House heat loss

According to Mike Holmes, HGTV show Holmes on Homes, when there is no snow on the roof, and your neighbors have snow, that indicates heat loss. But isn't that a good thing? Do you want snow buildup on the roof which will cause damage in the long run, or do you want no snow?
Once he got into the attic, you could see why. Proper insulation on the ceiling, improperly installed. No insulation on the roof itself.
A hell of a good show. Watch it if you can. You may learn a few things.
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On 3/11/2012 10:21 PM, richard wrote:

Snow is always best from a cost to heat/comfort viewpoint. You can always remove excessive snow, but generally that is not necessary if the building was properly designed and built.

There should be no insulation on the roof, it should all be on the ceiling. Insulation on the roof can and will lead to many other problems, and should be avoided.
If "Holmes on Homes" suggested insulation on the roof sheeting, he's clearly not very good at building or engineering. Sounds like a typical hack to me, but I don't have a TV so I've never seen his show.

Your post convinced me that there is no need to watch him, and that you will only learn how not to do things! <bg>
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I've watched his show quite a bit. He knows his stuff. I think you might have misunderstood the previous post. Also, the type of roof would make a difference as to whether or not to have insulation on it. I'm not sure but I think a metal roof is supposed to have insulation on the underside.
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On 3/12/2012 8:21 AM, Independent old cuss wrote:

Perhaps a metal roof should/could be insulated, but a wood/asphalt shingle (the most common residential roof material used) should not be directly insulated as this leads to overheating of the shingles and premature failure.
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On Mon, 12 Mar 2012 08:04:37 -0400, PeterD wrote:

Holmes did nothing about insulating the roof itself. He left it as it was. That was just a reflection of mine as I have seen it done in other homes. The guy really knows his shit and the code in Canada. He's also not afraid to get his hands dirty and do the work himself. Before his show, I didn't know there was such a thing as "blue wood". It's kind of like pressure treated but maybe better for some things. He says bugs and termites don't like it.
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This all depends on the style of construction of said homes. In standard construction, the insulation is in the ceiling joist bay, and the attic space is allowed to ventilate to the outside. Like a tea pot, moisture builds up in the attic inbetween the roof and the ceiling. Allowing it to ventilate prevents mold, moisture, condensation. Some people decide to turn their home into a "cathedral ceiling" take out the ceiling joist, and leave the roof rafter as the ceiling. They insulate the rafter. What happens is that moisture builds up under the plywood roof sheathing, having no place to go, weeps down. I have replaced many a rafter and roof construction due to this error.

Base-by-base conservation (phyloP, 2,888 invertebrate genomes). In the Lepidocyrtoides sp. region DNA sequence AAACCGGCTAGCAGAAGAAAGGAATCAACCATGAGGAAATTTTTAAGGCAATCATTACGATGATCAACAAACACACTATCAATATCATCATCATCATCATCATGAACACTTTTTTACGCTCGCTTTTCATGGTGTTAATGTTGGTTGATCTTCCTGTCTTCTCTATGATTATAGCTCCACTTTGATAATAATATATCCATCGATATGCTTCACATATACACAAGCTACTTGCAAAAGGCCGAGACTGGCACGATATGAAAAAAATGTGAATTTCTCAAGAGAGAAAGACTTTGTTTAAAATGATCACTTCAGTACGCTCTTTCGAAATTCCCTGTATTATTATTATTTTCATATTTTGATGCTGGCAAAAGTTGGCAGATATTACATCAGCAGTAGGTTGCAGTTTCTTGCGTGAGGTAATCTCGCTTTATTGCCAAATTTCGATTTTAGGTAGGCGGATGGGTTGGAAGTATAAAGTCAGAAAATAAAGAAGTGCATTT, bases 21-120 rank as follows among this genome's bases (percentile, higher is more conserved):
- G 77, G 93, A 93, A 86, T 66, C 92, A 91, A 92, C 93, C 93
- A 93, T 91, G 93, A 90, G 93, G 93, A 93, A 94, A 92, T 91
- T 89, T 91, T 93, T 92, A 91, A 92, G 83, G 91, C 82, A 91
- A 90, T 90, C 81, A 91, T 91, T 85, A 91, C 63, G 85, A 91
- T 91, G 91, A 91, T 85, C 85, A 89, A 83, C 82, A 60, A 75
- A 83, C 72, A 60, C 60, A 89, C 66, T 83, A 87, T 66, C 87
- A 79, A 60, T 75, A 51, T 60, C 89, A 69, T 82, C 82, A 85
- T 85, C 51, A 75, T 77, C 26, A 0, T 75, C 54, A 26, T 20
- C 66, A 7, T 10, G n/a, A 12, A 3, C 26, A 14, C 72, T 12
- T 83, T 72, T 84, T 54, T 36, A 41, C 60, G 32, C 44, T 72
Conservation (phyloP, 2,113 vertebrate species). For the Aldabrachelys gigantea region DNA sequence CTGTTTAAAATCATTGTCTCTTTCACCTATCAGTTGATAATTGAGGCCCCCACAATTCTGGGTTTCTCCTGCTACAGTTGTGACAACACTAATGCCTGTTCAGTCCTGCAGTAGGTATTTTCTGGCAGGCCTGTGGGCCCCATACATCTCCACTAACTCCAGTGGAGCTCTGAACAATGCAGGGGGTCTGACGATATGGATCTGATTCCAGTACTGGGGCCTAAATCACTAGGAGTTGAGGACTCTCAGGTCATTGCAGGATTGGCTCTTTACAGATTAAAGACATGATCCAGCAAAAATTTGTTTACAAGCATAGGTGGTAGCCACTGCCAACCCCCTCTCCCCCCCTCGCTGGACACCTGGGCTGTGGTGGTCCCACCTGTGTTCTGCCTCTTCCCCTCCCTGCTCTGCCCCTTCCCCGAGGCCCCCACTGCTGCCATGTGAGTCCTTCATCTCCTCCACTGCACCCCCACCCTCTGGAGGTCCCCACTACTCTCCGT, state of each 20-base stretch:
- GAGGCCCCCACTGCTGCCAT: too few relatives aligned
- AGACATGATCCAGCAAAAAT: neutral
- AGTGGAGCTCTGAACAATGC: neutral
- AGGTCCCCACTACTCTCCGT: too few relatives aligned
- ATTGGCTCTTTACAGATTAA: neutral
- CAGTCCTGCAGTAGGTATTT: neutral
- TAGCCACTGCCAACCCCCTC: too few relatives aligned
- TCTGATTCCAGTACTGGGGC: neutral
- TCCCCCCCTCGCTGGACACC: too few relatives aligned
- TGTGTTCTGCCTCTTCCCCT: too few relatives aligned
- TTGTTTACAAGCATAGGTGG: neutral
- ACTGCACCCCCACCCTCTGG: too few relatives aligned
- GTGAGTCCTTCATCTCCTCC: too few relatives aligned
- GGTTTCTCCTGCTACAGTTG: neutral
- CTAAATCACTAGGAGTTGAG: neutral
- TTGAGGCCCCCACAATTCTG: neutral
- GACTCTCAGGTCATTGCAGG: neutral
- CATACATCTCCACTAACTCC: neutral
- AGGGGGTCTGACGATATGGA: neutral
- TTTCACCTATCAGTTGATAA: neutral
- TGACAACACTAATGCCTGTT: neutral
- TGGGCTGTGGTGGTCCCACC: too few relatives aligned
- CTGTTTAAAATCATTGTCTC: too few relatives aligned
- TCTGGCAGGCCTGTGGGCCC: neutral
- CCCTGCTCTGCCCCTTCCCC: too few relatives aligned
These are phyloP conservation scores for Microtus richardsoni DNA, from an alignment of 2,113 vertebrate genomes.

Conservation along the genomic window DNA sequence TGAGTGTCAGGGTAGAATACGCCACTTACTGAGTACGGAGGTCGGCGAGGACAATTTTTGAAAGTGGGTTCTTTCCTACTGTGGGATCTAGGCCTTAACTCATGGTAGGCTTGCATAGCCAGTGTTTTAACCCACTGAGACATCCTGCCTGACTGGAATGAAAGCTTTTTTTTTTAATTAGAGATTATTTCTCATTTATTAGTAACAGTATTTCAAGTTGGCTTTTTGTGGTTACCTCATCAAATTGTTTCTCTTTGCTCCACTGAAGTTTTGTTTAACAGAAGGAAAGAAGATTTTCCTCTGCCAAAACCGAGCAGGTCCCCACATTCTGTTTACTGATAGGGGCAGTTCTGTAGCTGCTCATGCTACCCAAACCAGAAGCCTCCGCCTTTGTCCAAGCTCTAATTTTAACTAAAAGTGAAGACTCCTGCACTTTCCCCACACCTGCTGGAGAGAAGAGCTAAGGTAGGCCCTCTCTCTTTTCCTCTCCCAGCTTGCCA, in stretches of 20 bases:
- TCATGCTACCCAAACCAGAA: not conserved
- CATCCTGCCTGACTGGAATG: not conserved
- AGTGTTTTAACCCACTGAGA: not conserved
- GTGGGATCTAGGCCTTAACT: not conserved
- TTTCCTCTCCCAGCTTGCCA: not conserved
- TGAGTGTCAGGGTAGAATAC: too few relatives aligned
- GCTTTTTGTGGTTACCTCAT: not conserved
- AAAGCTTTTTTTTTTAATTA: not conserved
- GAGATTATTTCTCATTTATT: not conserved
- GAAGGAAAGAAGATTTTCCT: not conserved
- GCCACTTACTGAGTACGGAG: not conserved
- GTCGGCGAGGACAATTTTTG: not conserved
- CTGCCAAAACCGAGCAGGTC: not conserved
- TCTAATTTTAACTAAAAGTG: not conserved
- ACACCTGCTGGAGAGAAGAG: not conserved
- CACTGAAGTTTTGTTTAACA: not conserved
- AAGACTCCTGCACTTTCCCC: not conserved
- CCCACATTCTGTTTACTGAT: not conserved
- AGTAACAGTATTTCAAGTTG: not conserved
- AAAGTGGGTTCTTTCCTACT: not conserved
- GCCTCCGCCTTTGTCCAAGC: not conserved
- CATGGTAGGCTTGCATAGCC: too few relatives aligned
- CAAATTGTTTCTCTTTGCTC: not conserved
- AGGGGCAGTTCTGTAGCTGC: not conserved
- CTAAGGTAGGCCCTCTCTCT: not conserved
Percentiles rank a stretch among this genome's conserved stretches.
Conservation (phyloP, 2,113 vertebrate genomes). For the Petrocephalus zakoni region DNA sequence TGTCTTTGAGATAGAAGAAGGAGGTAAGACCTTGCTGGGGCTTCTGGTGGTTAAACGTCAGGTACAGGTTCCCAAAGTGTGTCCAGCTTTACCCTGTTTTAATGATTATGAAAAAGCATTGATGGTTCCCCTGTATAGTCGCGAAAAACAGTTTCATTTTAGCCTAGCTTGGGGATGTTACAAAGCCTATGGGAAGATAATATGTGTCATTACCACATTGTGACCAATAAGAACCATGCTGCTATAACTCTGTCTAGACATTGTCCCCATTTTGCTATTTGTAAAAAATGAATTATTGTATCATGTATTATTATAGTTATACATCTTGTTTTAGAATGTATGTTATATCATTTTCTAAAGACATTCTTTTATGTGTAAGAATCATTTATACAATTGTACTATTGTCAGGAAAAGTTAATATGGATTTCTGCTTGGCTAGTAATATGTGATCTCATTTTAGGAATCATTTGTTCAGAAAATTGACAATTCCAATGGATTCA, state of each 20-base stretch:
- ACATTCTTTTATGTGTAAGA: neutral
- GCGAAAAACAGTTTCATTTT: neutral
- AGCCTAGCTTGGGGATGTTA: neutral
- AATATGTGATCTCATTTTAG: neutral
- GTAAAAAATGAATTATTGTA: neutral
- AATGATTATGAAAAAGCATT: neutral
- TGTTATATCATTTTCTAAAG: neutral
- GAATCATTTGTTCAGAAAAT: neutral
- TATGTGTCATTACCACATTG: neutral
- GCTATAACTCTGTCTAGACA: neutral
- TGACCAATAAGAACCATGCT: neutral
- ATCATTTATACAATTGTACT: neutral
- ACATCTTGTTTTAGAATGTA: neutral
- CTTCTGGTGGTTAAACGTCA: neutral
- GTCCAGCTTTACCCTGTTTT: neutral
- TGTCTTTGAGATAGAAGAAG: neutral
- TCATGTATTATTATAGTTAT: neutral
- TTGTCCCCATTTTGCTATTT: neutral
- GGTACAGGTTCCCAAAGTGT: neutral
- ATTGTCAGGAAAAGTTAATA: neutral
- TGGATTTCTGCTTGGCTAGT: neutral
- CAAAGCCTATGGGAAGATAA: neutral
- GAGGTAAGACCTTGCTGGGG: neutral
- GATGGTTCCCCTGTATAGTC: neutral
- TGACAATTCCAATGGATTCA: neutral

Now a person can "tight" insulate a ceiling, and use a rigid insulation product, but leaving no air space for moisture to condense. This way a person can have a cathedral type ceiling. Some use a larger rafter, say a 2x10 or 2x12 and allow a 1" to 2" air space under the plywood roofing and allow the moist air to leave via a ridge vent or some other means. Look up Cora Ridge for roofing solutions and insulation factors. There are many articles on this. Especially the idea of snow on a roof.
John
"richard" wrote in message
According to Mike Holmes, HGTV show Holmes on Homes, when there is no snow on the roof, and your neighbors have snow, that indicates heat loss. But isn't that a good thing? Do you want snow buildup on the roof which will cause damage in the long run, or do you want no snow?
Once he got into the attic, you could see why. Proper insulation on the ceiling, improperly installed. No insulation on the roof itself.
A hell of a good show. Watch it if you can. You may learn a few things.
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